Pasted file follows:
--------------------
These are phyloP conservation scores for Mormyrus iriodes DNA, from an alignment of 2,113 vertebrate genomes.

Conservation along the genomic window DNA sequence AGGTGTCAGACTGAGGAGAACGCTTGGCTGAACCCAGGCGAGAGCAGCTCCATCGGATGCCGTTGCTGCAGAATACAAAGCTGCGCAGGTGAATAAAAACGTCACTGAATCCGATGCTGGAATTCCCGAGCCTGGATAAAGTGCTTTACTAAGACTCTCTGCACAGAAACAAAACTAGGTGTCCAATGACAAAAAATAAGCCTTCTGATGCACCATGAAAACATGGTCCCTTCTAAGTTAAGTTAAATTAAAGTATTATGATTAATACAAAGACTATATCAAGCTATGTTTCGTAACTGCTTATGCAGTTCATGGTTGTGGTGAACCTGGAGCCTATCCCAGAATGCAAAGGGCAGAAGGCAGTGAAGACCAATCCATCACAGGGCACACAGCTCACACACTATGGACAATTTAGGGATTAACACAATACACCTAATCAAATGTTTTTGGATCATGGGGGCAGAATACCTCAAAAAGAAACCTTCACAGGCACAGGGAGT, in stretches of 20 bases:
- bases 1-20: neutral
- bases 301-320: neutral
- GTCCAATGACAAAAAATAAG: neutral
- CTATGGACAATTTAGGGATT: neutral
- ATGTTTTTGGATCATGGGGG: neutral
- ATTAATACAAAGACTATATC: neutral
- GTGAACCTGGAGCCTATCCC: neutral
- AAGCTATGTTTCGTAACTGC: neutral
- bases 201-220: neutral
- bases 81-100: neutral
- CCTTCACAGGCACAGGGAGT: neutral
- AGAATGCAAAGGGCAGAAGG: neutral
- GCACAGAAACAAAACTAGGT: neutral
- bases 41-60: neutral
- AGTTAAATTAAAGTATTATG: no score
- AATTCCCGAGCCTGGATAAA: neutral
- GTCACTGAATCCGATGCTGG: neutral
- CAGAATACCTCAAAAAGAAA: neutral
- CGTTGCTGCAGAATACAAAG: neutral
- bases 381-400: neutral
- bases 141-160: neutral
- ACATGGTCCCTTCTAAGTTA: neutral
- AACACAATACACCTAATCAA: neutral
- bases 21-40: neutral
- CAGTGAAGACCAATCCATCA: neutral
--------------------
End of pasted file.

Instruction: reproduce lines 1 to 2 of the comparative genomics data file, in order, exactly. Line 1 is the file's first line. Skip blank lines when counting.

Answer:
These are phyloP conservation scores for Mormyrus iriodes DNA, from an alignment of 2,113 vertebrate genomes.

Conservation along the genomic window DNA sequence AGGTGTCAGACTGAGGAGAACGCTTGGCTGAACCCAGGCGAGAGCAGCTCCATCGGATGCCGTTGCTGCAGAATACAAAGCTGCGCAGGTGAATAAAAACGTCACTGAATCCGATGCTGGAATTCCCGAGCCTGGATAAAGTGCTTTACTAAGACTCTCTGCACAGAAACAAAACTAGGTGTCCAATGACAAAAAATAAGCCTTCTGATGCACCATGAAAACATGGTCCCTTCTAAGTTAAGTTAAATTAAAGTATTATGATTAATACAAAGACTATATCAAGCTATGTTTCGTAACTGCTTATGCAGTTCATGGTTGTGGTGAACCTGGAGCCTATCCCAGAATGCAAAGGGCAGAAGGCAGTGAAGACCAATCCATCACAGGGCACACAGCTCACACACTATGGACAATTTAGGGATTAACACAATACACCTAATCAAATGTTTTTGGATCATGGGGGCAGAATACCTCAAAAAGAAACCTTCACAGGCACAGGGAGT, in stretches of 20 bases: